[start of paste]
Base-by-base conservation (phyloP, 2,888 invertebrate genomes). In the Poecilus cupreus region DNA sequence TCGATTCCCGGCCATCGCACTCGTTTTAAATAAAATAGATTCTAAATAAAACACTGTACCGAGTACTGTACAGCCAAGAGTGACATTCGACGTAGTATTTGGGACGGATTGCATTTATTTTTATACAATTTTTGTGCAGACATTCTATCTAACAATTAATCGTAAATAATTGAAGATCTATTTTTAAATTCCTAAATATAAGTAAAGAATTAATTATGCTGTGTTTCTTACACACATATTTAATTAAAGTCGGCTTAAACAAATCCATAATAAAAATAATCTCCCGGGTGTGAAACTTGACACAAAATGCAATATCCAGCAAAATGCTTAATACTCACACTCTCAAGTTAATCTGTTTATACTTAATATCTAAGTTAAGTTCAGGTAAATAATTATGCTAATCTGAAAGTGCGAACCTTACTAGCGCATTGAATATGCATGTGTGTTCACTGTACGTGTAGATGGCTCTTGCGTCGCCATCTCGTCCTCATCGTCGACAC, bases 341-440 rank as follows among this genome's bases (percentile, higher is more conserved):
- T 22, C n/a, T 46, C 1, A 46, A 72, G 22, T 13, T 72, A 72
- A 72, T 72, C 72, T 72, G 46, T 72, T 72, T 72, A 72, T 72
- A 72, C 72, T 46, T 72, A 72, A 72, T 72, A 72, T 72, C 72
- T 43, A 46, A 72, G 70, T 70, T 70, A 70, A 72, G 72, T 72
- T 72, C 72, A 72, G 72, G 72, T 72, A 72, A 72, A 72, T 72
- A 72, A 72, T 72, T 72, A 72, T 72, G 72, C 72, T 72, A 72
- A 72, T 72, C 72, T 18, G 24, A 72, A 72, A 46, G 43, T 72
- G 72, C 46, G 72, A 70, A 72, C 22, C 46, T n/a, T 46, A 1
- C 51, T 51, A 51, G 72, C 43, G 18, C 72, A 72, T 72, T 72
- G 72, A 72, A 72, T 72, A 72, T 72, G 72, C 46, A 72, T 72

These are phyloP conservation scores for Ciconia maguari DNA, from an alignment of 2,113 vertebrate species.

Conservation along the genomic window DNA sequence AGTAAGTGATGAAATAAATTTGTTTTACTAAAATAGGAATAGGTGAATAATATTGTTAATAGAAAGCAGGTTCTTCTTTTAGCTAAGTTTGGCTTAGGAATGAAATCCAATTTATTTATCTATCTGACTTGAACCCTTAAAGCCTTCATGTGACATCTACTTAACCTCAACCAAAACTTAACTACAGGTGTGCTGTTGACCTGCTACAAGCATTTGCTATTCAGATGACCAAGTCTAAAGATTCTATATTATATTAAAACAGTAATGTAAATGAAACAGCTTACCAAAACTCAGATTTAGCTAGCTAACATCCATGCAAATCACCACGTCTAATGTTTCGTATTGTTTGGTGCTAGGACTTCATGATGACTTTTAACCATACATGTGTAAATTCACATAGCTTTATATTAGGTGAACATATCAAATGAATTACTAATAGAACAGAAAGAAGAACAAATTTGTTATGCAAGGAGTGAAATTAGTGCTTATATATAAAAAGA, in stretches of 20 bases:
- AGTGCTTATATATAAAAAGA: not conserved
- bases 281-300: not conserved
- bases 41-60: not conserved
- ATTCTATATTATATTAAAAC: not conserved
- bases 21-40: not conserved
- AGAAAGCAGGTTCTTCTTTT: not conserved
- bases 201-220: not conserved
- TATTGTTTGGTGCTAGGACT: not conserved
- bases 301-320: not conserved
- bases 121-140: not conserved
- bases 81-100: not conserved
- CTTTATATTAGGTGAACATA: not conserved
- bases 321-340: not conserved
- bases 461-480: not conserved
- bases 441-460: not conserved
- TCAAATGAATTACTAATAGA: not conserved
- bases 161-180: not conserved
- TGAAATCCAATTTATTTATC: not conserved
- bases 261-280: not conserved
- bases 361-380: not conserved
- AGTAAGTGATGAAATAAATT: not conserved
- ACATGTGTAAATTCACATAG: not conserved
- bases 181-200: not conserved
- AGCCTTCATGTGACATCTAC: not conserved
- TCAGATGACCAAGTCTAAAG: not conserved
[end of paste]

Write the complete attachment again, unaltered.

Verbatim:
Base-by-base conservation (phyloP, 2,888 invertebrate genomes). In the Poecilus cupreus region DNA sequence TCGATTCCCGGCCATCGCACTCGTTTTAAATAAAATAGATTCTAAATAAAACACTGTACCGAGTACTGTACAGCCAAGAGTGACATTCGACGTAGTATTTGGGACGGATTGCATTTATTTTTATACAATTTTTGTGCAGACATTCTATCTAACAATTAATCGTAAATAATTGAAGATCTATTTTTAAATTCCTAAATATAAGTAAAGAATTAATTATGCTGTGTTTCTTACACACATATTTAATTAAAGTCGGCTTAAACAAATCCATAATAAAAATAATCTCCCGGGTGTGAAACTTGACACAAAATGCAATATCCAGCAAAATGCTTAATACTCACACTCTCAAGTTAATCTGTTTATACTTAATATCTAAGTTAAGTTCAGGTAAATAATTATGCTAATCTGAAAGTGCGAACCTTACTAGCGCATTGAATATGCATGTGTGTTCACTGTACGTGTAGATGGCTCTTGCGTCGCCATCTCGTCCTCATCGTCGACAC, bases 341-440 rank as follows among this genome's bases (percentile, higher is more conserved):
- T 22, C n/a, T 46, C 1, A 46, A 72, G 22, T 13, T 72, A 72
- A 72, T 72, C 72, T 72, G 46, T 72, T 72, T 72, A 72, T 72
- A 72, C 72, T 46, T 72, A 72, A 72, T 72, A 72, T 72, C 72
- T 43, A 46, A 72, G 70, T 70, T 70, A 70, A 72, G 72, T 72
- T 72, C 72, A 72, G 72, G 72, T 72, A 72, A 72, A 72, T 72
- A 72, A 72, T 72, T 72, A 72, T 72, G 72, C 72, T 72, A 72
- A 72, T 72, C 72, T 18, G 24, A 72, A 72, A 46, G 43, T 72
- G 72, C 46, G 72, A 70, A 72, C 22, C 46, T n/a, T 46, A 1
- C 51, T 51, A 51, G 72, C 43, G 18, C 72, A 72, T 72, T 72
- G 72, A 72, A 72, T 72, A 72, T 72, G 72, C 46, A 72, T 72

These are phyloP conservation scores for Ciconia maguari DNA, from an alignment of 2,113 vertebrate species.

Conservation along the genomic window DNA sequence AGTAAGTGATGAAATAAATTTGTTTTACTAAAATAGGAATAGGTGAATAATATTGTTAATAGAAAGCAGGTTCTTCTTTTAGCTAAGTTTGGCTTAGGAATGAAATCCAATTTATTTATCTATCTGACTTGAACCCTTAAAGCCTTCATGTGACATCTACTTAACCTCAACCAAAACTTAACTACAGGTGTGCTGTTGACCTGCTACAAGCATTTGCTATTCAGATGACCAAGTCTAAAGATTCTATATTATATTAAAACAGTAATGTAAATGAAACAGCTTACCAAAACTCAGATTTAGCTAGCTAACATCCATGCAAATCACCACGTCTAATGTTTCGTATTGTTTGGTGCTAGGACTTCATGATGACTTTTAACCATACATGTGTAAATTCACATAGCTTTATATTAGGTGAACATATCAAATGAATTACTAATAGAACAGAAAGAAGAACAAATTTGTTATGCAAGGAGTGAAATTAGTGCTTATATATAAAAAGA, in stretches of 20 bases:
- AGTGCTTATATATAAAAAGA: not conserved
- bases 281-300: not conserved
- bases 41-60: not conserved
- ATTCTATATTATATTAAAAC: not conserved
- bases 21-40: not conserved
- AGAAAGCAGGTTCTTCTTTT: not conserved
- bases 201-220: not conserved
- TATTGTTTGGTGCTAGGACT: not conserved
- bases 301-320: not conserved
- bases 121-140: not conserved
- bases 81-100: not conserved
- CTTTATATTAGGTGAACATA: not conserved
- bases 321-340: not conserved
- bases 461-480: not conserved
- bases 441-460: not conserved
- TCAAATGAATTACTAATAGA: not conserved
- bases 161-180: not conserved
- TGAAATCCAATTTATTTATC: not conserved
- bases 261-280: not conserved
- bases 361-380: not conserved
- AGTAAGTGATGAAATAAATT: not conserved
- ACATGTGTAAATTCACATAG: not conserved
- bases 181-200: not conserved
- AGCCTTCATGTGACATCTAC: not conserved
- TCAGATGACCAAGTCTAAAG: not conserved